Monthly Archives: January 2010

Imagine…

My mum reminded me the other day that I haven’t written on the blog since November, and she’s right, but it’s not because I’ve forgotten or have been too busy, it’s because sometimes it’s too hard to know how to put on paper what I’m thinking and feeling inside about the things I hear and see around me. And there’s always a certain fear that I might write too much… The subject of the blog has always been known… but how to start…

Imagine…

All over Afghanistan there are women living in absolute fear. They’ve brought shame on their family and for that they will have to die so that honor can be restored.

Imagine a young woman who has had to marry a man her family has promised her to, perhaps a relative, perhaps a man who’s owed money. She marries him but does not love him. But then she meets another man and falls in love. They decide to run away together.  She gets caught and is forced to return, her fate is sealed. Even if her family were to accept her, society will not…

Imagine the young teenager girl, begging door to door, and unknowingly knocks on a door where a group of men await her. Lured inside she is gang raped. She falls pregnant. If her uncles find out she will be killed, because who’s to say she didn’t incite the violence – atleast that’s what the neighbors might think. And so she runs away, and hopes to find someone that might help her. Or she stays, knowing that her life and the life of the unborn child will soon be taken…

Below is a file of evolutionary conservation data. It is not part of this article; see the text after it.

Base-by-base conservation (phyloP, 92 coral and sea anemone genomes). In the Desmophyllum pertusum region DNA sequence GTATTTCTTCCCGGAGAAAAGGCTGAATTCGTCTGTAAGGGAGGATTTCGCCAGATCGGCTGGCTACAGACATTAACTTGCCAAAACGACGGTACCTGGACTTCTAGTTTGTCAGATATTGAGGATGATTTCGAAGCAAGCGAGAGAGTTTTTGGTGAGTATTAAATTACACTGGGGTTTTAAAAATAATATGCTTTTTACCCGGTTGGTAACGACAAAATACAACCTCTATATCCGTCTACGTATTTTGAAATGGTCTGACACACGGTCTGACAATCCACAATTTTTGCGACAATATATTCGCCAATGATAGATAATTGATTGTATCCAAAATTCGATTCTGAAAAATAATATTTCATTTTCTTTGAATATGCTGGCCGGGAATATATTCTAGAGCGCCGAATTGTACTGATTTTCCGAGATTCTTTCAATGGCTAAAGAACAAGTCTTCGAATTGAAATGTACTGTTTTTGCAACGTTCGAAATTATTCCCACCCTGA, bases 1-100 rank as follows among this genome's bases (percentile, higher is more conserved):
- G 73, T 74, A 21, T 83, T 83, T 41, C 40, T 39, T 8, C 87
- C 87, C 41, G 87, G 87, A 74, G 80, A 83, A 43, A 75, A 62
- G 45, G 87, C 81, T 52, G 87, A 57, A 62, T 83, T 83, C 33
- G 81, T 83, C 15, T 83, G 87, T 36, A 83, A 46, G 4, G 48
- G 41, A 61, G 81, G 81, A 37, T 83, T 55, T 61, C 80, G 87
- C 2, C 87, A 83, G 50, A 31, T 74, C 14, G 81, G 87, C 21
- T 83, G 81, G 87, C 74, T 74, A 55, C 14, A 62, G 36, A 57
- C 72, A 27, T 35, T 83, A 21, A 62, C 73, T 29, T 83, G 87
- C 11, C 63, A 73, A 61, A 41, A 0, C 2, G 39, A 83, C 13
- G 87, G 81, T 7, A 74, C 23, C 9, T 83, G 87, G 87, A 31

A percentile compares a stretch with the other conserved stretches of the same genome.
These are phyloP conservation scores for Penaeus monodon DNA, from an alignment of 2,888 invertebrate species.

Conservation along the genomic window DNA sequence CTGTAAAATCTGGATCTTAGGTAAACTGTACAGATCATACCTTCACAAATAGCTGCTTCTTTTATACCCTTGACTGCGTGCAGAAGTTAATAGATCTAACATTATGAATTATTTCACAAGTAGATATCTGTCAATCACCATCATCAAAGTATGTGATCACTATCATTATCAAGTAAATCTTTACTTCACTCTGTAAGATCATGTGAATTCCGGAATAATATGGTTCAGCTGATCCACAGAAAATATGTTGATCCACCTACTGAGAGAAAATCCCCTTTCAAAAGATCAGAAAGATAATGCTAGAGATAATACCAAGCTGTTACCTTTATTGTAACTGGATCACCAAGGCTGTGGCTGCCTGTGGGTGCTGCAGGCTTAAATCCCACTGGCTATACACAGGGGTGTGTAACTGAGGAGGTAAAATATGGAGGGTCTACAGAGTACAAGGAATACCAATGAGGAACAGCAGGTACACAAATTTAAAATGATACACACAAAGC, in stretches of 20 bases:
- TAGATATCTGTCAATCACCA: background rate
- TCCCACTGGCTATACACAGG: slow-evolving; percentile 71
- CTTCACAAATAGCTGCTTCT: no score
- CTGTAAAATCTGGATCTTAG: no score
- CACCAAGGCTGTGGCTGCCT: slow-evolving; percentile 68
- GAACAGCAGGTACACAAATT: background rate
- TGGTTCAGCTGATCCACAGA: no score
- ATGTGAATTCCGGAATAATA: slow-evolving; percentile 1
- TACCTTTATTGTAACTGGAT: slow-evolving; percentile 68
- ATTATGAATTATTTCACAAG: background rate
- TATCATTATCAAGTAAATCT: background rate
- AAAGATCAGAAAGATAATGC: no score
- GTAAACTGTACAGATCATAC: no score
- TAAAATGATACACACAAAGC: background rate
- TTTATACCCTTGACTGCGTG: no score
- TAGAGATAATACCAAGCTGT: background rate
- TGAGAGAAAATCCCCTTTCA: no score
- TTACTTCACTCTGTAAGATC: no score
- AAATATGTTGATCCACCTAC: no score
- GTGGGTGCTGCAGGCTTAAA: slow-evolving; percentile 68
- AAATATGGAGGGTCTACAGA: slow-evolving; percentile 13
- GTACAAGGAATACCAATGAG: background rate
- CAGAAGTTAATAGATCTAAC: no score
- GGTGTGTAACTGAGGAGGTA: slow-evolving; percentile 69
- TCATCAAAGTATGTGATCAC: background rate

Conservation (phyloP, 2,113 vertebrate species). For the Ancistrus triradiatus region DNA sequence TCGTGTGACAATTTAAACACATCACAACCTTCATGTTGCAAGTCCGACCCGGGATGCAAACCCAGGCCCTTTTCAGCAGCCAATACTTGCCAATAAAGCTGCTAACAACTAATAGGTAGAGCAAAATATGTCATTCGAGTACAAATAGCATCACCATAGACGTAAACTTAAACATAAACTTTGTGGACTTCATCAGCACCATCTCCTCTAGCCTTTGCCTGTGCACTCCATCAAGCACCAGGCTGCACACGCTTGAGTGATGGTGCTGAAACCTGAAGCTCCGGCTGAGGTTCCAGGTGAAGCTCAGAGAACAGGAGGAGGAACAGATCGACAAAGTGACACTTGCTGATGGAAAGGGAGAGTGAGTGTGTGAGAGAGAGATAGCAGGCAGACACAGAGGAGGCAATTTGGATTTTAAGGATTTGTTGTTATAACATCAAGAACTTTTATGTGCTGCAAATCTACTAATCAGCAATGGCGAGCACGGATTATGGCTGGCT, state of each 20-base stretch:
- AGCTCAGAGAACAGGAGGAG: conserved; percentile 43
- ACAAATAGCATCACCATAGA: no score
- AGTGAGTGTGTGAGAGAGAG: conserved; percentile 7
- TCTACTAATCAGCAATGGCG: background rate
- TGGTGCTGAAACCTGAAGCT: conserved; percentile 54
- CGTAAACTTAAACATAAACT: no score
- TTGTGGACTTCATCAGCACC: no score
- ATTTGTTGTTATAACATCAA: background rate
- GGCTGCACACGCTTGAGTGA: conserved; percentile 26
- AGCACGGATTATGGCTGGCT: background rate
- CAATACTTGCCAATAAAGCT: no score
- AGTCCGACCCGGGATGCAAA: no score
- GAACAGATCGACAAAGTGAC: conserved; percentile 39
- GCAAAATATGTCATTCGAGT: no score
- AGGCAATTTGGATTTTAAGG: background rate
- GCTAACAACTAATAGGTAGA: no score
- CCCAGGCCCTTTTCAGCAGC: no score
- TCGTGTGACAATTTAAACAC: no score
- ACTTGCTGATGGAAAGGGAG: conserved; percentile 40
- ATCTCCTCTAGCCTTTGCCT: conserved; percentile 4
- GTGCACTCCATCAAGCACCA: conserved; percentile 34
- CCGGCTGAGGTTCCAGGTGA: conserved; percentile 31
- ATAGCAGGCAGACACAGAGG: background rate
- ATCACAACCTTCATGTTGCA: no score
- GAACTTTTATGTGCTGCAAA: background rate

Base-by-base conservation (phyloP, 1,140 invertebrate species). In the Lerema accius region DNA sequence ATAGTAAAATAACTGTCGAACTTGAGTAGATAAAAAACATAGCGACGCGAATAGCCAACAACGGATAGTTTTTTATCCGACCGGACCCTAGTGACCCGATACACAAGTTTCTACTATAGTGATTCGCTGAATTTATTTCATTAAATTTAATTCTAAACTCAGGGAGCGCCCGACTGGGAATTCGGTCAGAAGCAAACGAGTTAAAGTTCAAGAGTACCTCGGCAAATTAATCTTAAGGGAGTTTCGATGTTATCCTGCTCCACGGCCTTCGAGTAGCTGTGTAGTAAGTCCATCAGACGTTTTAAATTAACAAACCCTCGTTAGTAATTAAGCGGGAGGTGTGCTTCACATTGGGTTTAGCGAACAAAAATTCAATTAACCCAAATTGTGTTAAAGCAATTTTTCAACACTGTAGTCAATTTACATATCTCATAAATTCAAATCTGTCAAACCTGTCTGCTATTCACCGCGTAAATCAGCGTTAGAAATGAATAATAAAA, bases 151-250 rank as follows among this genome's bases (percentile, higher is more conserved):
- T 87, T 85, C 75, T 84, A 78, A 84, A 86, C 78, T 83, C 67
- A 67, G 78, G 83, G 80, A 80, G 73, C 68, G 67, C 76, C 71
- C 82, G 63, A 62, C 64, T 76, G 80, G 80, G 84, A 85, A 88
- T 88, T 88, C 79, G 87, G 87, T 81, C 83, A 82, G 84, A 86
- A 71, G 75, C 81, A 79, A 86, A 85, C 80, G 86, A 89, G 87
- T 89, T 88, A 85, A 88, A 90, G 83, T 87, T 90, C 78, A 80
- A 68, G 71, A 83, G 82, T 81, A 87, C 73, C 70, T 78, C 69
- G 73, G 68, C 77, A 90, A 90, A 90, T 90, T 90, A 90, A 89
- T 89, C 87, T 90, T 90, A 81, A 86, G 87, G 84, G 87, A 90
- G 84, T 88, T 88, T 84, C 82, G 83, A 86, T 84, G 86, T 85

Imagine a young woman who is raped by a stranger who has broken in to her home. Because of fear of shame for her family, she runs away with him and marries him. He takes her home where he already has a wife and multiple children. She becomes a victim of constant abuse at their hands, but cannot go home… it’s too late…

Imagine a woman who asks to be put in prison rather than return to her family, because it’s the only place she can feel safe…

These are the silenced voices of many Afghan women.  

We want to help… We want to be heroes and rush in and save her… But this isn’t a fairytale with the guaranteed happy ending. This is Afghanistan.  Their culture is not our own, the shame and honor so deeply ingrained in family and community life is foreign to us. But do we then turn our back and say we cannot help? No… but it’s clear that for each woman reaching out that crosses our path, wisdom will have to be our guide… Some we will be able to help, others not, and that’s something we will have to live with…

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